Then you'll have to play a game of what if I get this and what else will I be required to get because of my choice. When the what you need to get matches up with the dollar signs you are willing to spend, then you've found it.

You sure that isn't a freewheel on the back? A low gear of 28 on the back let me get up most hills around me okay on my Raleigh. But it also had a 53/39 on the front.

Being patient and just riding what you can ride for a year might give you the strength too and you won't have to spend your money. Or do you have plenty of riding experience behind you and it's the Kestrel you've only had for a month?
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Old 07-19-21, 03:07 PM
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https://www.kstoerz.com/gearcalc/compare/
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Old 07-19-21, 03:26 PM
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Originally Posted by Iride01 View Post
If you haven't already, you need to learn what the spec's of your DR's mean. Then you just need to learn what gear ratio might get you up that hill easily enough.

Yes, beginning to grasp that I have more much understanding to develop! Y'all are very helpful though.

Then you'll have to play a game of what if I get this and what else will I be required to get because of my choice. When the what you need to get matches up with the dollar signs you are willing to spend, then you've found it.

This, it appears, is the name of the game.

You sure that isn't a freewheel on the back? A low gear of 28 on the back let me get up most hills around me okay on my Raleigh. But it also had a 53/39 on the front.

Definitely a cassette. I think that combo—upper end of 28, switching small chainring for a 39T—could work.

Being patient and just riding what you can ride for a year might give you the strength too and you won't have to spend your money. Or do you have plenty of riding experience behind you and it's the Kestrel you've only had for a month?

By no means am I in tip-top shape, but been riding for a while. It's the bike that's new, and I'm trying to do less dropping it at the shop and saying, "Alright, do what you need to."
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Old 07-19-21, 03:39 PM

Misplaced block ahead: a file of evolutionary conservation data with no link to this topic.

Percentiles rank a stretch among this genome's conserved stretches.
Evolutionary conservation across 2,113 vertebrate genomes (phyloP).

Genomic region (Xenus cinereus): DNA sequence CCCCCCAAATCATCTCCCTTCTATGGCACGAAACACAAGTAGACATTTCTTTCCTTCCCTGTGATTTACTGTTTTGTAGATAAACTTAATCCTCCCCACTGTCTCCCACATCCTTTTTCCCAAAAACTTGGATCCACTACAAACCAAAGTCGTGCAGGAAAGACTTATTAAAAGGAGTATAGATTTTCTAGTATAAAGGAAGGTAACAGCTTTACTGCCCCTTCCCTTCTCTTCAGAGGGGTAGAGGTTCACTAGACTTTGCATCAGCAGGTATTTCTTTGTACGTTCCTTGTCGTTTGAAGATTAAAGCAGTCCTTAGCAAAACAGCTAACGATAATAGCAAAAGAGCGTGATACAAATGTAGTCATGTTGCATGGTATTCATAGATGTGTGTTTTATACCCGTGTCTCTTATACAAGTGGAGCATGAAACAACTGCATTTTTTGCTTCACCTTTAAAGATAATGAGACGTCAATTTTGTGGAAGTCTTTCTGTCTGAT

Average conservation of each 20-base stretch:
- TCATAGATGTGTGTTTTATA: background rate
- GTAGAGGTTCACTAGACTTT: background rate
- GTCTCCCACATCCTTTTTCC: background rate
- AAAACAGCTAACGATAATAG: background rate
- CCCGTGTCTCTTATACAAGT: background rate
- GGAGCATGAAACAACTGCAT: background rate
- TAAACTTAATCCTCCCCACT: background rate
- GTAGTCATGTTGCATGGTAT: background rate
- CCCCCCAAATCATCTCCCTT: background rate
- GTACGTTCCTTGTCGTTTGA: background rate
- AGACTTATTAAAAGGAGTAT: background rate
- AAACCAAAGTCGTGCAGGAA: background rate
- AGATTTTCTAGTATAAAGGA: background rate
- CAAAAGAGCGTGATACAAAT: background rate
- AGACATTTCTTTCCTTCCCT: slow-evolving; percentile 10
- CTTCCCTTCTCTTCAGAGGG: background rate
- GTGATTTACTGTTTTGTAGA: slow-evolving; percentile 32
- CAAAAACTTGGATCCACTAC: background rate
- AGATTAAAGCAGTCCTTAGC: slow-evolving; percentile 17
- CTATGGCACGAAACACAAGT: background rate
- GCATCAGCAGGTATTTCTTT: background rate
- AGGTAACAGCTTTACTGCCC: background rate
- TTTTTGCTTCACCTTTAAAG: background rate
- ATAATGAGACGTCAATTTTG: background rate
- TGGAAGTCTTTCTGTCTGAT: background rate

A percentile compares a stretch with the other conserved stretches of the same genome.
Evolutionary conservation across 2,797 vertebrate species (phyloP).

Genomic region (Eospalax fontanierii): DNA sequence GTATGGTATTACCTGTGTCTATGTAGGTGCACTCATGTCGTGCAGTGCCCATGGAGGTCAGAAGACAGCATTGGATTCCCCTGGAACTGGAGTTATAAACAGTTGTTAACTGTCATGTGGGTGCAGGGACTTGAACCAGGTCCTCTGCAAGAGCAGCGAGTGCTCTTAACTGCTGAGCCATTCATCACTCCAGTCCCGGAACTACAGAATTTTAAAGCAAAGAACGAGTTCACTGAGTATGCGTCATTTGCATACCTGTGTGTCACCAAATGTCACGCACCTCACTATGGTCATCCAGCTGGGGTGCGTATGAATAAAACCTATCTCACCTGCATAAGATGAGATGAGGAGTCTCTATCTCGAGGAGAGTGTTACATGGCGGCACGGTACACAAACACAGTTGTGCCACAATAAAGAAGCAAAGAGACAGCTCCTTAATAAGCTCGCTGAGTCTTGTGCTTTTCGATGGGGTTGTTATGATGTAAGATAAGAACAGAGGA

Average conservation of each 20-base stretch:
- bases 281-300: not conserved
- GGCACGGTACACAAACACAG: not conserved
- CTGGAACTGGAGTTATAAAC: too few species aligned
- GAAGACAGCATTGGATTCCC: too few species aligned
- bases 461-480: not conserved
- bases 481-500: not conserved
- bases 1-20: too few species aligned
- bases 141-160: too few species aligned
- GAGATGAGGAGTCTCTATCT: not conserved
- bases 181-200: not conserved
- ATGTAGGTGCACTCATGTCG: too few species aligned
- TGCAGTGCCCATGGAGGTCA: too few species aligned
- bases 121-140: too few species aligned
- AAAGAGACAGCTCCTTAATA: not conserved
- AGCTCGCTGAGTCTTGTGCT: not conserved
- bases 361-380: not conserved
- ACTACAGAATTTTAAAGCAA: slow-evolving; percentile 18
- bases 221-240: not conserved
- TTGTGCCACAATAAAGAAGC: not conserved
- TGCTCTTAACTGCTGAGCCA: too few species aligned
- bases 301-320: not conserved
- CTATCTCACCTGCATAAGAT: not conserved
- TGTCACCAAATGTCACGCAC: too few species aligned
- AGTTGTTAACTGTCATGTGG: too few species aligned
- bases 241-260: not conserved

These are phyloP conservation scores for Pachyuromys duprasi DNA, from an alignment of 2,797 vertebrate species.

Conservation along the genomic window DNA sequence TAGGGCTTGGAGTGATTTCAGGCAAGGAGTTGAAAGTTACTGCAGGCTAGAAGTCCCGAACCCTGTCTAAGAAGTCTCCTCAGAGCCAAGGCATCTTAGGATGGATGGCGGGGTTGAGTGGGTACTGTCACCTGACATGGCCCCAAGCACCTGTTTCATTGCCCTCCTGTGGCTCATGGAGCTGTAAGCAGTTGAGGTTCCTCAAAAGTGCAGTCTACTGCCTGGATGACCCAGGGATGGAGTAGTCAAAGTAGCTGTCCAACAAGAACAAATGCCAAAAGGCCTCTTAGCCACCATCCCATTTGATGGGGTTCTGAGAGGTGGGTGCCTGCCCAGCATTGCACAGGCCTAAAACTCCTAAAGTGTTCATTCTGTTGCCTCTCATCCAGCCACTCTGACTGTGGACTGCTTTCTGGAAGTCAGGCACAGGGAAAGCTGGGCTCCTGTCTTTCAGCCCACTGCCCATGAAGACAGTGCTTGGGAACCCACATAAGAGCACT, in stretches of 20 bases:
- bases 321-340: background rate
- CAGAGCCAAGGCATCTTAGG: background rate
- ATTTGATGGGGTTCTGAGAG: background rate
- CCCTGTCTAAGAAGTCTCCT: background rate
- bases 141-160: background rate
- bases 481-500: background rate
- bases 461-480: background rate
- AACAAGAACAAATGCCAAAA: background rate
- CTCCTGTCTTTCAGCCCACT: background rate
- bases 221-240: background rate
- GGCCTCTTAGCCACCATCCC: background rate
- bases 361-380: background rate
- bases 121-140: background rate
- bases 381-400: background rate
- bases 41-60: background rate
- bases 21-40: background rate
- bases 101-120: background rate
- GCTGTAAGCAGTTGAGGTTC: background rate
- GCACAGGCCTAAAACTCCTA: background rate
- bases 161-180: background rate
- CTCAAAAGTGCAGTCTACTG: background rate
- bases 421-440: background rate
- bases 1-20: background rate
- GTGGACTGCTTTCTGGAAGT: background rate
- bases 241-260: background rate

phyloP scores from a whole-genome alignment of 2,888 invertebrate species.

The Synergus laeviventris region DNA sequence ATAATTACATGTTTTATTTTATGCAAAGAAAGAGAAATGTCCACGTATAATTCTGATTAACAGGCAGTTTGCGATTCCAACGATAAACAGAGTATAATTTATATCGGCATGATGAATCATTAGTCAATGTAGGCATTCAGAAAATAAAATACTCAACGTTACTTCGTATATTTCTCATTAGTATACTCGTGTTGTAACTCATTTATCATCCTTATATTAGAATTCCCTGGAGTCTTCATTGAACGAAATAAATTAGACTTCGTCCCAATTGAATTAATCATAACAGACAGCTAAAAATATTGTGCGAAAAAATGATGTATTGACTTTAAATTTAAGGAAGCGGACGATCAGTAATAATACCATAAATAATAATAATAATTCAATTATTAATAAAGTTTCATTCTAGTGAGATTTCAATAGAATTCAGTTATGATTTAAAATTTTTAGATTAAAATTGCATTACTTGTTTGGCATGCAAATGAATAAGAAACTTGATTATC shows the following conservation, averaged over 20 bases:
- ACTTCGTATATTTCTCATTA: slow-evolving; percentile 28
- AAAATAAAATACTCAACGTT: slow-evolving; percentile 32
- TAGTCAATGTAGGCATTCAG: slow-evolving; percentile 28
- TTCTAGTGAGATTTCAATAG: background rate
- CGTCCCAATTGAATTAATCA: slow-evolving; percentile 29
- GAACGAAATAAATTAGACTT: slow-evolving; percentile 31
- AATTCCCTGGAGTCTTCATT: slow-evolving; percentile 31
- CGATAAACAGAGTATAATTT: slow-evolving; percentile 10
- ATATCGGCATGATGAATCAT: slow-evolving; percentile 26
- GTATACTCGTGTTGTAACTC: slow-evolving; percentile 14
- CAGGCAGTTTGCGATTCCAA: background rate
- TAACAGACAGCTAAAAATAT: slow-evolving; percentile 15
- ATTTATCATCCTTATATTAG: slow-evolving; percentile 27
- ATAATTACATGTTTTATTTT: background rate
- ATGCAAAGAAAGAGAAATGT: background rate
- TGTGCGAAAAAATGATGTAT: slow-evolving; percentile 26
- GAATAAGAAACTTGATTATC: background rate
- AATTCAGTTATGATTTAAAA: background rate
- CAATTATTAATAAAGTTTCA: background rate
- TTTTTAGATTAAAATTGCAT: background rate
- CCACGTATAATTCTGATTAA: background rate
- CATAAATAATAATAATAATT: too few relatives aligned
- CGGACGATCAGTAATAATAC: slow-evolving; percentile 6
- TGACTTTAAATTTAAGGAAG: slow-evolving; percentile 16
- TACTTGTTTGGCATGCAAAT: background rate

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After only riding for a month, the absolute best way to improve your climbing is simply to keep riding and attacking those hills with gusto. But lower gearing will make that nicer to do in the meantime, so I'll play.

Originally Posted by san_antone_rose View Post
It is a RD-1055 — the old manual says max difference of 13, lower/upper limit of 12/28T.
The RD-1055 has a max chain wrap of 28 teeth, so of the suggestions tossed around, you can't do both a 50/34 crank and a 11-28 cassette (or a similar wide-range) without replacing the rear derailleur. Since the bike could probably do with a new cassette and chain anyway, that would be a logical and easy place to start. Shimano 12-28 cassettes are pretty cheap and plentiful.

A compact crank wouldn't hurt at some point, but you'll want to keep the whole system in mind for that. I used a 48/34 crank and 13-26 cassette together on my rando bike for a while, that worked really nicely within the RD's limits.
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Old 07-19-21, 03:54 PM
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Y'all rock -- I'm going to start with the cassette, see how that does me, and go from there. Is there any drastic difference in quality among the various 7 speed cassettes shimano (or SunRace) sells?
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Old 07-19-21, 04:04 PM
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This chart will give you some ideas about gearing. Bicycle Gear Inch & Shifting Pattern Calculator (jbarrm.com)
This crankset will give you low gearing for hills and still keep a fairly high gear if you can go that fast. NOS Vintage 1990s Suntour XC LTD Crankset | eBay
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Old 07-19-21, 06:35 PM
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Originally Posted by san_antone_rose View Post
Y'all rock -- I'm going to start with the cassette, see how that does me, and go from there. Is there any drastic difference in quality among the various 7 speed cassettes shimano (or SunRace) sells?
AFAIK, the Japanese-made ones were all cold-forged steel, so should be equally durable. Only the surface treatment varied (chrome for the fanciest cassettes down to paint on the cheaper ones.)

Can't speak to what the cheaper ones use, but even if the durability is proportional to the price, I wouldn't be too disappointed. And they should all shift equally well -- I think Shimano tried to patent Hyperglide but couldn't, so everyone was able to copy it.

BTW, this is my favorite site for comparing gearing ideas: https://www.gear-calculator.com/
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Old 07-19-21, 08:36 PM
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Originally Posted by san_antone_rose View Post